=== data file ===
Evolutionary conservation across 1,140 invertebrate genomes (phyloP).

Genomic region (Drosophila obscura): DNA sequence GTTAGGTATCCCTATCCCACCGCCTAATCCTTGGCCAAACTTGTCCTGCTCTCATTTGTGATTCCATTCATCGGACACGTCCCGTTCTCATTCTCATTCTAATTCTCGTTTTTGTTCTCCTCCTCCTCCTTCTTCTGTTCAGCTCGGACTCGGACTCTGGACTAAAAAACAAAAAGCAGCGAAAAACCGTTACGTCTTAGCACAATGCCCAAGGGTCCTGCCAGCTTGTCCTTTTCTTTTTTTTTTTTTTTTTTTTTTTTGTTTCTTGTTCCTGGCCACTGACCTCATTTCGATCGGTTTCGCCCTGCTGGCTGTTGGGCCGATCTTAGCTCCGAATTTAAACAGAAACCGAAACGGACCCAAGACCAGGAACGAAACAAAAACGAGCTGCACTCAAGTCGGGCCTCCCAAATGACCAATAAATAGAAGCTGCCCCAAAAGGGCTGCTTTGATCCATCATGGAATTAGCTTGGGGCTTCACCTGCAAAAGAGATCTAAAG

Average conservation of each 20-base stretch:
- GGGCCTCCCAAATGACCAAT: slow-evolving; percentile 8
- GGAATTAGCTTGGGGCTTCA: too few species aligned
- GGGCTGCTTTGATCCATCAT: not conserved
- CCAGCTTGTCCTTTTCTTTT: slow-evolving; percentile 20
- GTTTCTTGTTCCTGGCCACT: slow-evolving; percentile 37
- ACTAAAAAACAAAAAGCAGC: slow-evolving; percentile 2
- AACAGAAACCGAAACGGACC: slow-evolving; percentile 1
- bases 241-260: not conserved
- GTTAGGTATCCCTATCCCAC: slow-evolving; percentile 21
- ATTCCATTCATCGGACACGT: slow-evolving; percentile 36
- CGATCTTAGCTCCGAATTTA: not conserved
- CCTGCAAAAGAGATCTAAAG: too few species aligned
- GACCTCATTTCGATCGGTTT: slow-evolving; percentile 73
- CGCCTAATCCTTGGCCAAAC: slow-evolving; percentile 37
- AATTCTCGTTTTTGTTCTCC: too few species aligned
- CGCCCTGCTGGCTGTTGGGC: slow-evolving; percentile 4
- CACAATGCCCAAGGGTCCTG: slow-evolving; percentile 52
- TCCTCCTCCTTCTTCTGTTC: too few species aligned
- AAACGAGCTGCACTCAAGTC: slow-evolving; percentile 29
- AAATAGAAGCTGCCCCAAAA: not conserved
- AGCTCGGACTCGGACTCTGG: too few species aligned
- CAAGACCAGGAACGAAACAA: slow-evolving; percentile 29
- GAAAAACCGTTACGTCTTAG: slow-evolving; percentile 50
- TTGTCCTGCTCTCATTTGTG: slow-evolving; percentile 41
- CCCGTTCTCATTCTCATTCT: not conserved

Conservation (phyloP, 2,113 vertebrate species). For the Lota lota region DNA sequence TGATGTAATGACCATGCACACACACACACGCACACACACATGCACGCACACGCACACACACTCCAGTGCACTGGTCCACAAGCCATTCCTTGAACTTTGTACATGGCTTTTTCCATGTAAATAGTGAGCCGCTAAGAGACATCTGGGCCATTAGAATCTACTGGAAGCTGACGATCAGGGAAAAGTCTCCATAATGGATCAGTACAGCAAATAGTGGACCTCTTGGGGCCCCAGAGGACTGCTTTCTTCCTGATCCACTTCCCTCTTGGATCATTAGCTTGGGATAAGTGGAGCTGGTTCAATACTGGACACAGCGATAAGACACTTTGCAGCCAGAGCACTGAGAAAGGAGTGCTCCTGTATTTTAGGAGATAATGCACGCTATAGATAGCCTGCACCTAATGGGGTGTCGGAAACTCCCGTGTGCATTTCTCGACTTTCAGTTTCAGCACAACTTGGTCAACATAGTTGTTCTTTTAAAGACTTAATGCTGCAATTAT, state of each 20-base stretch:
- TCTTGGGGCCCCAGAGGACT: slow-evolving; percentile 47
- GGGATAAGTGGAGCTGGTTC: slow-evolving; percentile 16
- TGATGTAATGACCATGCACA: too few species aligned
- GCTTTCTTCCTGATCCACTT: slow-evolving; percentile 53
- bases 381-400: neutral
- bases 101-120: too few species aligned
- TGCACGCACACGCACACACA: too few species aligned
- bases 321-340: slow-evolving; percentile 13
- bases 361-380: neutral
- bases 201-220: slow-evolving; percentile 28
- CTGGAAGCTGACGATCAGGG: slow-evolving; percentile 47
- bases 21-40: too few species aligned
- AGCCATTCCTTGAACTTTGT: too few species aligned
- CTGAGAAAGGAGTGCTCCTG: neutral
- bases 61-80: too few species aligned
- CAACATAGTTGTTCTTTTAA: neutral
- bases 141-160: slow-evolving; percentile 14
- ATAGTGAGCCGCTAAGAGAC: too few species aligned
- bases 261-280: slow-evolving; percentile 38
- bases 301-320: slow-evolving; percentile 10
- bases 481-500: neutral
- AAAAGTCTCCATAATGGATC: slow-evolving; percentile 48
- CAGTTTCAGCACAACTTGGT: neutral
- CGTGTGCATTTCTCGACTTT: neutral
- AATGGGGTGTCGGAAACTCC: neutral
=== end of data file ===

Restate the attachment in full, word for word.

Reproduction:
Evolutionary conservation across 1,140 invertebrate genomes (phyloP).

Genomic region (Drosophila obscura): DNA sequence GTTAGGTATCCCTATCCCACCGCCTAATCCTTGGCCAAACTTGTCCTGCTCTCATTTGTGATTCCATTCATCGGACACGTCCCGTTCTCATTCTCATTCTAATTCTCGTTTTTGTTCTCCTCCTCCTCCTTCTTCTGTTCAGCTCGGACTCGGACTCTGGACTAAAAAACAAAAAGCAGCGAAAAACCGTTACGTCTTAGCACAATGCCCAAGGGTCCTGCCAGCTTGTCCTTTTCTTTTTTTTTTTTTTTTTTTTTTTTGTTTCTTGTTCCTGGCCACTGACCTCATTTCGATCGGTTTCGCCCTGCTGGCTGTTGGGCCGATCTTAGCTCCGAATTTAAACAGAAACCGAAACGGACCCAAGACCAGGAACGAAACAAAAACGAGCTGCACTCAAGTCGGGCCTCCCAAATGACCAATAAATAGAAGCTGCCCCAAAAGGGCTGCTTTGATCCATCATGGAATTAGCTTGGGGCTTCACCTGCAAAAGAGATCTAAAG

Average conservation of each 20-base stretch:
- GGGCCTCCCAAATGACCAAT: slow-evolving; percentile 8
- GGAATTAGCTTGGGGCTTCA: too few species aligned
- GGGCTGCTTTGATCCATCAT: not conserved
- CCAGCTTGTCCTTTTCTTTT: slow-evolving; percentile 20
- GTTTCTTGTTCCTGGCCACT: slow-evolving; percentile 37
- ACTAAAAAACAAAAAGCAGC: slow-evolving; percentile 2
- AACAGAAACCGAAACGGACC: slow-evolving; percentile 1
- bases 241-260: not conserved
- GTTAGGTATCCCTATCCCAC: slow-evolving; percentile 21
- ATTCCATTCATCGGACACGT: slow-evolving; percentile 36
- CGATCTTAGCTCCGAATTTA: not conserved
- CCTGCAAAAGAGATCTAAAG: too few species aligned
- GACCTCATTTCGATCGGTTT: slow-evolving; percentile 73
- CGCCTAATCCTTGGCCAAAC: slow-evolving; percentile 37
- AATTCTCGTTTTTGTTCTCC: too few species aligned
- CGCCCTGCTGGCTGTTGGGC: slow-evolving; percentile 4
- CACAATGCCCAAGGGTCCTG: slow-evolving; percentile 52
- TCCTCCTCCTTCTTCTGTTC: too few species aligned
- AAACGAGCTGCACTCAAGTC: slow-evolving; percentile 29
- AAATAGAAGCTGCCCCAAAA: not conserved
- AGCTCGGACTCGGACTCTGG: too few species aligned
- CAAGACCAGGAACGAAACAA: slow-evolving; percentile 29
- GAAAAACCGTTACGTCTTAG: slow-evolving; percentile 50
- TTGTCCTGCTCTCATTTGTG: slow-evolving; percentile 41
- CCCGTTCTCATTCTCATTCT: not conserved

Conservation (phyloP, 2,113 vertebrate species). For the Lota lota region DNA sequence TGATGTAATGACCATGCACACACACACACGCACACACACATGCACGCACACGCACACACACTCCAGTGCACTGGTCCACAAGCCATTCCTTGAACTTTGTACATGGCTTTTTCCATGTAAATAGTGAGCCGCTAAGAGACATCTGGGCCATTAGAATCTACTGGAAGCTGACGATCAGGGAAAAGTCTCCATAATGGATCAGTACAGCAAATAGTGGACCTCTTGGGGCCCCAGAGGACTGCTTTCTTCCTGATCCACTTCCCTCTTGGATCATTAGCTTGGGATAAGTGGAGCTGGTTCAATACTGGACACAGCGATAAGACACTTTGCAGCCAGAGCACTGAGAAAGGAGTGCTCCTGTATTTTAGGAGATAATGCACGCTATAGATAGCCTGCACCTAATGGGGTGTCGGAAACTCCCGTGTGCATTTCTCGACTTTCAGTTTCAGCACAACTTGGTCAACATAGTTGTTCTTTTAAAGACTTAATGCTGCAATTAT, state of each 20-base stretch:
- TCTTGGGGCCCCAGAGGACT: slow-evolving; percentile 47
- GGGATAAGTGGAGCTGGTTC: slow-evolving; percentile 16
- TGATGTAATGACCATGCACA: too few species aligned
- GCTTTCTTCCTGATCCACTT: slow-evolving; percentile 53
- bases 381-400: neutral
- bases 101-120: too few species aligned
- TGCACGCACACGCACACACA: too few species aligned
- bases 321-340: slow-evolving; percentile 13
- bases 361-380: neutral
- bases 201-220: slow-evolving; percentile 28
- CTGGAAGCTGACGATCAGGG: slow-evolving; percentile 47
- bases 21-40: too few species aligned
- AGCCATTCCTTGAACTTTGT: too few species aligned
- CTGAGAAAGGAGTGCTCCTG: neutral
- bases 61-80: too few species aligned
- CAACATAGTTGTTCTTTTAA: neutral
- bases 141-160: slow-evolving; percentile 14
- ATAGTGAGCCGCTAAGAGAC: too few species aligned
- bases 261-280: slow-evolving; percentile 38
- bases 301-320: slow-evolving; percentile 10
- bases 481-500: neutral
- AAAAGTCTCCATAATGGATC: slow-evolving; percentile 48
- CAGTTTCAGCACAACTTGGT: neutral
- CGTGTGCATTTCTCGACTTT: neutral
- AATGGGGTGTCGGAAACTCC: neutral